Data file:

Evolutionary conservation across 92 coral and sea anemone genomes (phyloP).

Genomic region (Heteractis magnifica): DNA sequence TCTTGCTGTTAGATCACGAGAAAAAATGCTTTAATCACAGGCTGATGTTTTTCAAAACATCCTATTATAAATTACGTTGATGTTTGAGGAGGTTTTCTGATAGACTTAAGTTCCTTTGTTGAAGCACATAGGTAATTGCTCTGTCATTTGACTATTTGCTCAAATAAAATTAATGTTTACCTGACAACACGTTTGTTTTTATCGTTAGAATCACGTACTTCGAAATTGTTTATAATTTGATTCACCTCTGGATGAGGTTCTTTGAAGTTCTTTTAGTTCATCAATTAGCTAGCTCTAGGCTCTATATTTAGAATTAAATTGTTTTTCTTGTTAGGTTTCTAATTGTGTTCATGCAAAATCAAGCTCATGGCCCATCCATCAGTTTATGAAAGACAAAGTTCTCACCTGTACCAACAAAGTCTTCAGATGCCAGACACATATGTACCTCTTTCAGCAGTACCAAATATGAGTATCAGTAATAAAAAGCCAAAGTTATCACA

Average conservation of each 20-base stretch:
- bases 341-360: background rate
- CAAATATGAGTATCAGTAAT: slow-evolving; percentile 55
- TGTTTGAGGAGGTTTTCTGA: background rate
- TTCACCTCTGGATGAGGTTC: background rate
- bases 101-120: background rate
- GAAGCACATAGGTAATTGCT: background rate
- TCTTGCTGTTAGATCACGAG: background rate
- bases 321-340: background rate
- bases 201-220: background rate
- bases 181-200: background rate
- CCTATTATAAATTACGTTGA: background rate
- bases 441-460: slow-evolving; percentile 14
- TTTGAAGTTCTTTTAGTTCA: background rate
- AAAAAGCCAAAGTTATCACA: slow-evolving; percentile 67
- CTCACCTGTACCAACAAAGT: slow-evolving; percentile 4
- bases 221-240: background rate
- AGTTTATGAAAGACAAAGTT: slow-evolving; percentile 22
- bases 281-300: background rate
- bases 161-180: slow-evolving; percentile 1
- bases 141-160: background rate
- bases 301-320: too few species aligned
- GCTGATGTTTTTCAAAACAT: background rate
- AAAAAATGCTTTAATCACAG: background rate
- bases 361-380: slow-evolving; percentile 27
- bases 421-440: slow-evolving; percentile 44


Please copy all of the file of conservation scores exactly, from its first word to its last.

Evolutionary conservation across 92 coral and sea anemone genomes (phyloP).

Genomic region (Heteractis magnifica): DNA sequence TCTTGCTGTTAGATCACGAGAAAAAATGCTTTAATCACAGGCTGATGTTTTTCAAAACATCCTATTATAAATTACGTTGATGTTTGAGGAGGTTTTCTGATAGACTTAAGTTCCTTTGTTGAAGCACATAGGTAATTGCTCTGTCATTTGACTATTTGCTCAAATAAAATTAATGTTTACCTGACAACACGTTTGTTTTTATCGTTAGAATCACGTACTTCGAAATTGTTTATAATTTGATTCACCTCTGGATGAGGTTCTTTGAAGTTCTTTTAGTTCATCAATTAGCTAGCTCTAGGCTCTATATTTAGAATTAAATTGTTTTTCTTGTTAGGTTTCTAATTGTGTTCATGCAAAATCAAGCTCATGGCCCATCCATCAGTTTATGAAAGACAAAGTTCTCACCTGTACCAACAAAGTCTTCAGATGCCAGACACATATGTACCTCTTTCAGCAGTACCAAATATGAGTATCAGTAATAAAAAGCCAAAGTTATCACA

Average conservation of each 20-base stretch:
- bases 341-360: background rate
- CAAATATGAGTATCAGTAAT: slow-evolving; percentile 55
- TGTTTGAGGAGGTTTTCTGA: background rate
- TTCACCTCTGGATGAGGTTC: background rate
- bases 101-120: background rate
- GAAGCACATAGGTAATTGCT: background rate
- TCTTGCTGTTAGATCACGAG: background rate
- bases 321-340: background rate
- bases 201-220: background rate
- bases 181-200: background rate
- CCTATTATAAATTACGTTGA: background rate
- bases 441-460: slow-evolving; percentile 14
- TTTGAAGTTCTTTTAGTTCA: background rate
- AAAAAGCCAAAGTTATCACA: slow-evolving; percentile 67
- CTCACCTGTACCAACAAAGT: slow-evolving; percentile 4
- bases 221-240: background rate
- AGTTTATGAAAGACAAAGTT: slow-evolving; percentile 22
- bases 281-300: background rate
- bases 161-180: slow-evolving; percentile 1
- bases 141-160: background rate
- bases 301-320: too few species aligned
- GCTGATGTTTTTCAAAACAT: background rate
- AAAAAATGCTTTAATCACAG: background rate
- bases 361-380: slow-evolving; percentile 27
- bases 421-440: slow-evolving; percentile 44